Category Archives: How I Became a Lesbian

It’s Coming

 “How I Became A Lesbian (and other stories)” is a captivating journey spanning the gamut of human experience. It blends autobiography into romance — and poetry, too –  that caresses the reader’s mind. From a powerful opening depicting resilience in the face of adversity to the realization of love in one’s twilight years, each chapter feels like attending one’s own symphony.

A vivid depiction of success at Carnegie Hall Annex, a command piano performance for Louis Armstrong, and the Hollywood fast lane as a deejay at K-POT – L.A.’s pirate radio station – provide readers with a backstage pass to a life filled with triumphs and challenges. Loika’s storytelling prowess transports us to these significant moments, allowing us to remember each of our own encounters.

Poetic interludes throughout the memoir/love story add a layer of introspection and artistry. These reflective pauses create a rhythm, turning it into a meditation on the human experience.

Most importantly, it serves as an original departure from conventional narratives in the exploration of romance in the twilight years. An honest and tender portrayal challenges societal norms and celebrates the enduring power of love at every stage of life.

It’s at the publishers. Stay tuned!

Merry Christmas!

To my friends and supporters, I salute you. Accordingly, I have something nice to share this Christmas. It’s as nice as reaching out to a stranger and giving him a toke.

That particular gesture was part and parcel of a South Florida Pink Floyd concert, which is chronicled in my book currently under review at a well-regarded publishing company. The book’s title is How I Became a Lesbian (and other stories), and it’s dedicated to Alice. After she passed, she guided my quest.

Alice and I believed in the power of cannabis; that’s why we went West. I felt intimidated whenever gendarmes appeared in my rear-view mirror back East, Not anymore out here! Paranoid behavior went out the window.

Speaking of cannabis, what were its effects? Rather than inhibit our talents, it enhanced them. Here’s proof.

I finished editing my full-length book, filled with the kind of writing that used to appear in the Bucks County Herald. The entire work now is being reviewed by an enthusiastic, well-known book publisher. Even though Alice was my inspiration, readers on this website convinced me I wasn’t tilting at windmills.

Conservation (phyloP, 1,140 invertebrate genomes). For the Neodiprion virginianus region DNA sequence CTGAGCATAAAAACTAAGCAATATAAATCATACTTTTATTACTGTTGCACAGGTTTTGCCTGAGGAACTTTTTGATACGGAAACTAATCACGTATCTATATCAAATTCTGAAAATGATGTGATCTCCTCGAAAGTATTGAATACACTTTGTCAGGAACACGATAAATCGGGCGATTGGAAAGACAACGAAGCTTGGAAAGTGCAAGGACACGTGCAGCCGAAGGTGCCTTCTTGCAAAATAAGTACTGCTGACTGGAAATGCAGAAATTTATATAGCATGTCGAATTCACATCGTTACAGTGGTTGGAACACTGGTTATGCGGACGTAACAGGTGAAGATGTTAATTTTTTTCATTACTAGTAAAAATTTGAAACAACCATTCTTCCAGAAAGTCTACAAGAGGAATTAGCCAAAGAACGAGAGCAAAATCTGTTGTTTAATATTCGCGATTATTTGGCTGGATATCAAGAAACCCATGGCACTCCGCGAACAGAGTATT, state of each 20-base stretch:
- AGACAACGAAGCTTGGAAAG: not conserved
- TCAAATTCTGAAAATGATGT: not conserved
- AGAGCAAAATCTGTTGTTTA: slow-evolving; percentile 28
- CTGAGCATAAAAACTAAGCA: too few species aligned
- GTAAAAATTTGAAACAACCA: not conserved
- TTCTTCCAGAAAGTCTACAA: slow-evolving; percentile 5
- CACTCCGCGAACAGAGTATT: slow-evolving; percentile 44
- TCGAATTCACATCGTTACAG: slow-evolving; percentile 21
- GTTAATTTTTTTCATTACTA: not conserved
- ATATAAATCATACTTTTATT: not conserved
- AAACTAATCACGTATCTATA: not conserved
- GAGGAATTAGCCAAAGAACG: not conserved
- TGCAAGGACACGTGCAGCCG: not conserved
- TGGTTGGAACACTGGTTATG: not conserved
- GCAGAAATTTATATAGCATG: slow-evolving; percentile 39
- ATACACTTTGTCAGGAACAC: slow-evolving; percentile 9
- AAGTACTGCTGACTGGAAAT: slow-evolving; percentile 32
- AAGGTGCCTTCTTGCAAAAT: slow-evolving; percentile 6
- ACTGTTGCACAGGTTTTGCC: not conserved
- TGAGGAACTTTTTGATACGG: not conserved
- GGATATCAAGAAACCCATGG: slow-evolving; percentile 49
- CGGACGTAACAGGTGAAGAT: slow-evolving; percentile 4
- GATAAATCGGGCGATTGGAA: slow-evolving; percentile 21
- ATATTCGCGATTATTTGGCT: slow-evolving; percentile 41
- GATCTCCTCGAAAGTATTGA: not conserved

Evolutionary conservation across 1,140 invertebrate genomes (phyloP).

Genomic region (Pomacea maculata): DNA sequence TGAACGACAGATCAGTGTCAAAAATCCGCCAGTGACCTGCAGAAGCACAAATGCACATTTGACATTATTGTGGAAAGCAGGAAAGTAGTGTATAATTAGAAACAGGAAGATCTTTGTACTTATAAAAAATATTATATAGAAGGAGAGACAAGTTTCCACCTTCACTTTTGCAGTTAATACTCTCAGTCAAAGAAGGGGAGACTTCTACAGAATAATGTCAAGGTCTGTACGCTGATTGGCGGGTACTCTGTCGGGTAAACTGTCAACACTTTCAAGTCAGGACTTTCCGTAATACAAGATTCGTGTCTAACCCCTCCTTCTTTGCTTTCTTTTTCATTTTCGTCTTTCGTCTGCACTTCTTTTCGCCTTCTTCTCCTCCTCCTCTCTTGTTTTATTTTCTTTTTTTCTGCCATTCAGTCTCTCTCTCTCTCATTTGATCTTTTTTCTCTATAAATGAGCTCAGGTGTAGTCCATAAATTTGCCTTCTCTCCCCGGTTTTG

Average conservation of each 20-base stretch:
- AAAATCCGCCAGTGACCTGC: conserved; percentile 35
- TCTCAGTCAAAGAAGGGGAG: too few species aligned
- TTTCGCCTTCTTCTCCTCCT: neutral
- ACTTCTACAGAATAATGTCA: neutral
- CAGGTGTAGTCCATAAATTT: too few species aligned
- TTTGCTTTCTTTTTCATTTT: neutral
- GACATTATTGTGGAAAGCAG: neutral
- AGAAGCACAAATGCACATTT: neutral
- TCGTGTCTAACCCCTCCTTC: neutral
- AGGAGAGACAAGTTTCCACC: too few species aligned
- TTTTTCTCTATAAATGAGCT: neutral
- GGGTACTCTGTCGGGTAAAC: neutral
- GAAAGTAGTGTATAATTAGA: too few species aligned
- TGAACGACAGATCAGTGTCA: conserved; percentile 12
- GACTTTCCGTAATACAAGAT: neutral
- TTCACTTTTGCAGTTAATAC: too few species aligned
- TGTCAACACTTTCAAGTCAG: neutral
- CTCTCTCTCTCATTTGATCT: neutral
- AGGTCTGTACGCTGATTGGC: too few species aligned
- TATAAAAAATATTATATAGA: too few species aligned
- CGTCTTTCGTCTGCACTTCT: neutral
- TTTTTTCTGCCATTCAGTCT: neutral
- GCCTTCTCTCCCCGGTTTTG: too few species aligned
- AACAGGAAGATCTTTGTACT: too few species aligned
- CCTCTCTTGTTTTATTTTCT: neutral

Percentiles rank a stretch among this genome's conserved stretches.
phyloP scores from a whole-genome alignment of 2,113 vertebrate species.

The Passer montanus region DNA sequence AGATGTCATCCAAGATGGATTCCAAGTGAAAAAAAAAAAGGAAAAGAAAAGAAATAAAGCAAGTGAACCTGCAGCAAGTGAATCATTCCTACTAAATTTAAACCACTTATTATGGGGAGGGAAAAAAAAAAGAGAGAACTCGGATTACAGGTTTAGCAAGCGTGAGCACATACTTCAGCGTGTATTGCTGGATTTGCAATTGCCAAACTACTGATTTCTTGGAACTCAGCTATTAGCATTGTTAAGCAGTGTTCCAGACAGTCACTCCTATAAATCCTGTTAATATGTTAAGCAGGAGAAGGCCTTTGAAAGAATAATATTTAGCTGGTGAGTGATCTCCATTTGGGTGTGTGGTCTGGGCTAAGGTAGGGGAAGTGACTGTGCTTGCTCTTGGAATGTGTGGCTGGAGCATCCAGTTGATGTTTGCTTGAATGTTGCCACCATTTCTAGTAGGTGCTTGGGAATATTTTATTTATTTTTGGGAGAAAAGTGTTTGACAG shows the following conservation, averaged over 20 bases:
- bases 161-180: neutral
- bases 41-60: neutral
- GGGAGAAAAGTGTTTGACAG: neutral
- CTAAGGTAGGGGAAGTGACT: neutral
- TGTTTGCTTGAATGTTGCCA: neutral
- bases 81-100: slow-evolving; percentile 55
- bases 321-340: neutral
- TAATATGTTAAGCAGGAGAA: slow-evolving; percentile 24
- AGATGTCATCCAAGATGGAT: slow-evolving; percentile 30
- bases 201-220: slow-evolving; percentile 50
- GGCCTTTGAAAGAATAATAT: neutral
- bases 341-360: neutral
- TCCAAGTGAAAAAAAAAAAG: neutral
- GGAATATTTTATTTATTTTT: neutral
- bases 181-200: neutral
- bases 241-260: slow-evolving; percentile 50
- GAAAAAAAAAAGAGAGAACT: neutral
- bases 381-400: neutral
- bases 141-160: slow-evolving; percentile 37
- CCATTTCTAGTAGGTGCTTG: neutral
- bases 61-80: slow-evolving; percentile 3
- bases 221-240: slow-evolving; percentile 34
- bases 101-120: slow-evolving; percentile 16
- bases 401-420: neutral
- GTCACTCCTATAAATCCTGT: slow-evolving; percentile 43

In appreciation, I present a photo taken from an Oregon greenhouse in 2021.

It’s legal to grow your own in Oregon.

The taller plants are known as “sativa,” and the smaller ones, “indica.”

“Sativa” promotes activity and can distract you. It’s great for artists pursuing creative outlets but only when combined with self-discipline.

“Indica” is used for slowing you down, meditating or even sleeping.

“Hybrid” marijuana combines the two kinds above — in different proportions and strengths. Everything else is mumbo-jumbo to confuse the consumer.

A relevant caveat No cannabis or CBD products are known to cure the body; they only serve as an adjunct to medically prescribed practice.

So there you are: A quick primer on cannabis.

Merry Christmas!

Nearing the Finish Line

When I started my memoir/love story, I was numb from loss. Yet I was given a mission.

The love of my life, Alice McCormick, had me promise “to write” ONE DAY before she left this planet. I was not about to let her down.

Then the Aphasia Network stepped in to comfort my loss. Sixty-three days after discovering Alice’s lifeless body, I was invited into a grief session on Zoom but paired with two naive, early-year students. With nothing else to talk about, I sought their input to determine a politically correct way to identify a racial epithet that neighbors and my grandfather used in the 1950s.

The two of them had no clue. They hit the PANIC button. Then they disappeared into the comforting arms of a supervisor who condemned my speech.

Welcome to cancel culture, and the scourge of it. I am anything BUT a racist; yet that word was hurled later at me. Is it because I emerged from that world and wanted to report on it? Do we choose to ignore how much African Americans have evolved since their squalid beginnings?

It makes me wonder what qualifies as history.

I learned about discrimination firsthand in Princeton, New Jersey, because I could not travel with much-whiter boys to perform in 1950s Ohio. That kind of stupidity never fails to enrage me, but I persevere.

I’m running on the fumes. Maybe reviving my Go Fund Me account would help.

No matter what, I’m writing the last two chapters. They’re about Alice.

My Amazon love

Three-year progress report

The gazebo appearing above was Alice McCormick’s pride and joy.

Ever since her passing three years ago, I’ve been working on the book she wanted me to write. It’s called How I Became a Lesbian (and other stories).”

Chapters 1-17 are complete. Chapter 18 finishes up life in Bucks County before Alice. It will include prime concerts, Grandfather Many Crows, meditation at Pebble Hill, Danawa Buchanan and revisiting the American Boychoir in Princeton.

I’m now 80 years old. Once I finish #18, I’m able – finally – to write about Alice.

That’s the latest. I’m preparing to look for an agent and see if a professional is suitably intrigued. Soon after that happens, I anticipate this website will be overhauled.